site-responsive performance with wild weeds amongst a looping of Squaresoft’s 1997 Final Fantasy Tactics’ characters dying screams accompanied by installations of four stacks of script from the prologue of the aforementioned game, approx.. 45 minutes.

performed at Parish Church of St Mary & St Eanswythe, Folkestone, UK for Tiding, produced by ]performance s p a c e[, 2022.

video documentation by Marco Berardi and Baiba Sprance.
photo documentation by Manuel Vason and Tristan Broers.
writing by selina bonelli.

translated into Kusabue (study of Sellsword), pencil on paper and photograph cutouts on a fragment of printed video game script mounted on cardboard strut, 21x29.7cm, series of 15, 2022.

A male body dressed in pale grey found sitting on a pew of Parish Church of St Mary & St Eanswhythe. Nearby him was the permanent exhibition of the Unknown Warrior, equipped with his tomb replica accompanied by a human size black and white photograph of Revd. David Railton, the church’s curate from 1914 to 1920, still in his military uniform. The performer started with cutting his jeans, exposing his knees as he stood up and placed them against the edge of the pew. He was then slightly crouching, quite awkwardly, also balancing his body while at the same time applying friction between his exposed flesh to the cold wooden surface of the pew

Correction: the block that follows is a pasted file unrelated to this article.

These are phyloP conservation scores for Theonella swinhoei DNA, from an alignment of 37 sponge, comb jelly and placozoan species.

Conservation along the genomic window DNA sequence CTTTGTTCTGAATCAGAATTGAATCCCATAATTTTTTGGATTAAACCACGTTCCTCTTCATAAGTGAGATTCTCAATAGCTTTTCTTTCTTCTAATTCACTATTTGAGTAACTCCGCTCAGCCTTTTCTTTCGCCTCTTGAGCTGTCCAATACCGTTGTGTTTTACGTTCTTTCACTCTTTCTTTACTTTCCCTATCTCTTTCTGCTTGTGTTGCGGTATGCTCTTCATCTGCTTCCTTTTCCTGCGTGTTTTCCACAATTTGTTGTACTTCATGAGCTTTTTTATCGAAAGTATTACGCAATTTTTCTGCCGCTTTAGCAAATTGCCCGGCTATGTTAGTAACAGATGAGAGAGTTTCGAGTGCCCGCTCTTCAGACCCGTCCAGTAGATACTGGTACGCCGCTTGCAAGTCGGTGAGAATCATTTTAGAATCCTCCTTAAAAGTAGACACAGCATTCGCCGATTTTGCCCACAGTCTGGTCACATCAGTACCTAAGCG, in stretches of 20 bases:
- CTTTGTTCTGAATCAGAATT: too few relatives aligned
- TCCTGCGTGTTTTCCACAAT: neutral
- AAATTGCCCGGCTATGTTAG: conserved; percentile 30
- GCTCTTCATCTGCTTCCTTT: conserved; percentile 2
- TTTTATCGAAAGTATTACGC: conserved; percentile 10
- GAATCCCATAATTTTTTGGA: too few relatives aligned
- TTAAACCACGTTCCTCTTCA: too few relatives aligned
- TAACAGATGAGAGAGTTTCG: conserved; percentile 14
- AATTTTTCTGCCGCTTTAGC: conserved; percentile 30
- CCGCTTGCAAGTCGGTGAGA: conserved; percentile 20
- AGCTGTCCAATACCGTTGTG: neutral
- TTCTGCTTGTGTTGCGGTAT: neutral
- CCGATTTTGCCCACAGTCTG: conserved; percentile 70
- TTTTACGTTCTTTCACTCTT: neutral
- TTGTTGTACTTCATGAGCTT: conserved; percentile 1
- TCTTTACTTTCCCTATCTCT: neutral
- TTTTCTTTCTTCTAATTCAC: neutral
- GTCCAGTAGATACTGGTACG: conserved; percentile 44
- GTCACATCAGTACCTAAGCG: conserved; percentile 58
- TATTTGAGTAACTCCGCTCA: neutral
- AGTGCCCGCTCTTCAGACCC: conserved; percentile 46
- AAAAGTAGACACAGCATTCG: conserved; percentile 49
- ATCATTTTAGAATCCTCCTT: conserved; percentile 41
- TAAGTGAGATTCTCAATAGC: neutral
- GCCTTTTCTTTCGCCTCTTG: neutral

Beside him was several wild weeds, collected from the church lawn which he used in his attempt for a game of grass flute. He clasped his hands together, almost as if he were praying but ironically towards the gate of the church as his back was then facing the altar. The blade of grass between his thumbs, they however were silent. He repeatedly blew into his hands but all was heard was an eerie loop of dying screams played from several portable speakers hidden amongst the rows of pews. They sounded unnatural and dramatized as they were recorded from Squaresoft’s 1997 tactical RPG, Final Fantasy Tactics. 
Throughout the performance, audience may also encounter stacks of paper in three different spots within the church interior. One by the main door, a diptych by the altar and finally a stack by the back exit. On each was printed the aforementioned game’s prologue segregated script which also took place in a church. A battle shortly ensued after those conversations and death followed.
“I am a knight no longer.” answered Ramza when asked of his conscience. The site specific performance-installation of a body performing a (silence-d) gesture of grass whistling is a personal reflection of the very same moral. Through revisiting past influences, masculine identities and clerical architecture, the piece questions death and potentially violence as it also unintentionally echoes with the church’s Unknown Soldier. While it remains an open-ended conflict, it is also often projecting defeat and hopelessness. To his stature Ramza pointed further, “Just another sellsword”.